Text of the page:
The couple in the hotel elevator are headed to Forsyth Place, the most elaborate square in Savannah, with its moss-draped oak trees and ornate iron fountain.
"Forget the fountain," says the woman. "I want to see the home where Jim Williams lived."
The late Williams was the central character in the bestselling "Midnight in the Garden of Good and Evil," the book by John Berendt that catapulted Savannah to the top of the literary tourism business five years ago.
The tourists still descend in droves, snapping pictures and scooping up "Good and Evil" mementos. Residents who have reaped the rewards of a Yankee telling the story of their secretive Southern city wonder how long the phenomenon - and big bucks -will continue.
"It's amazing how it keeps going and going," says Pat Whitlock, owner of Patty's gift shop. "The only people you hear grumbling about 'The Book' are the ones who didn't make any money off of it."
Certainly, Savannah isn't alone in marketing literature as tourism. From England's Lake District to the covered bridges of Madison County, Iowa, readers make pilgrimages to the settings that inspired their favorite writers. And whether they're 20th-century classics or bestselling beach reading, each book has one thing in common: a setting so vibrant it becomes one of the characters.
"People want to become part of what they have read," says Frances McGovern, editor and publisher of the Literary Traveler magazine. "That's why you see this strong connection between literature and travel."
New Orleans thrives on Anne Rice lovers visiting the city, stalking the haunts of the Vampire Lestat as well as Ms. Rice herself, who welcomes fans into her Garden District mansion and operates a gift shop with items for sale, such as sequined shoes and a gothic wedding dress Rice wore for a book signing.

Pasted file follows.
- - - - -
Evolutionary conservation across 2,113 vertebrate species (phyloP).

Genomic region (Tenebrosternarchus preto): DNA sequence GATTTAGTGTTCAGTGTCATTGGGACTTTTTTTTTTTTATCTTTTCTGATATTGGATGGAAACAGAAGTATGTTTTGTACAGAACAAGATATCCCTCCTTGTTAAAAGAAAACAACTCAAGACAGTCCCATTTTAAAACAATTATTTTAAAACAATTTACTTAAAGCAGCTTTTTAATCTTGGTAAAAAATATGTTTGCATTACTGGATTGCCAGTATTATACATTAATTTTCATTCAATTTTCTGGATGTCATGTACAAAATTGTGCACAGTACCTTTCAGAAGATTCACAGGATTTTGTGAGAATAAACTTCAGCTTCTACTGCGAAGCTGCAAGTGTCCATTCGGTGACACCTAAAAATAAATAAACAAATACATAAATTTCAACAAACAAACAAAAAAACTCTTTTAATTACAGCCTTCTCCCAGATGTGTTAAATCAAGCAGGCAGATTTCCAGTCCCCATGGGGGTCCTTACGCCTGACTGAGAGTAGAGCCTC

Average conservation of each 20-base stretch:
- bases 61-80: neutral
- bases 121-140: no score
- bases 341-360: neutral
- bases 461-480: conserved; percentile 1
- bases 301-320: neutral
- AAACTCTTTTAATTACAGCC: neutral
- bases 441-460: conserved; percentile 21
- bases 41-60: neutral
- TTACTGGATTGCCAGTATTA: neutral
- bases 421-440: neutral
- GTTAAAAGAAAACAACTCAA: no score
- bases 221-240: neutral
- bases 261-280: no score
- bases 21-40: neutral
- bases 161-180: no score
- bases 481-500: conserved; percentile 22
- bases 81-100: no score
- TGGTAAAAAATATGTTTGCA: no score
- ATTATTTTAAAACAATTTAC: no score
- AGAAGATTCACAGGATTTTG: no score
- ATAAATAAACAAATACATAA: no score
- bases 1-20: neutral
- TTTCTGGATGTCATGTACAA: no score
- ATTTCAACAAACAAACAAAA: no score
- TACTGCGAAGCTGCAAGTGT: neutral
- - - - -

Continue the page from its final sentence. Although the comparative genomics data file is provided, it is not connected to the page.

Hundreds of Southern-literature buffs make annual pilgrimages to Rowan Oak, the home of William Faulkner, in Oxford, Miss. In recent years, suspense author John Grisham has drawn his fair share of fans to the same town, where several of his novels are set.
"When people read books, they often become close to either the characters or the place and the author," says Susan Glisson, director of the Center for Southern Studies at the University of Mississippi in Oxford. "Faulkner draws people to Oxford that otherwise may never step foot in our town."
And once a fire is ignited in a place, thanks to a book or movie, it seldom dies out completely, experts say. Literature leaves a legacy - usually in the form of dollars.
In Atlanta, "Gone With the Wind" fans pay homage to author Margaret Mitchell at her Peachtree Street house. And in Key West, Fla., - the El Dorado of literati migrations - Ernest Hemingway aficionados continue to fuel the island's economy nearly 40 years after the author's death.
Indeed, a book's success, or the lingering legacy of, say, a Faulkner or Hemingway, often turns a locale into a shrine for scholastic travelers, who return faithfully - like swallows to Capistrano - establishing an economic windfall for towns year after year.
But readers' fickleness can fade as soon as a book drops off the bestseller list. That's what happened five years ago in Iowa, when devotees of the book "Bridges of Madison County" flocked to the covered bridges featured in the romantic tale.
"We certainly don't see the amount of tourists we did in 1996," says Adam Cermak, director of the Madison County Chamber of Commerce. Last year, chamber officials estimate that more than 30,000 tourists visited the bridges. In 1996, at the height of the book's popularity, more than 80,000 people visited the area.
Although Savannah began experiencing a boom a couple of years before "Midnight in the Garden of Good and Evil," the exposure granted by the book certainly influenced continued prosperity and growth. A new $81 million convention center will open in May, and a $100 million hotel opened a few weeks ago.
And local business owners are searching for the next great story to yield more bucks.
They may just have found it: "The Legend of Bagger Vance," a 1995 novel about golfers on the Georgia coast. Robert Redford recently shot the film version in Savannah, and copies of the book are flying off shelves.
(c) Copyright 2000. The Christian Science Publishing Society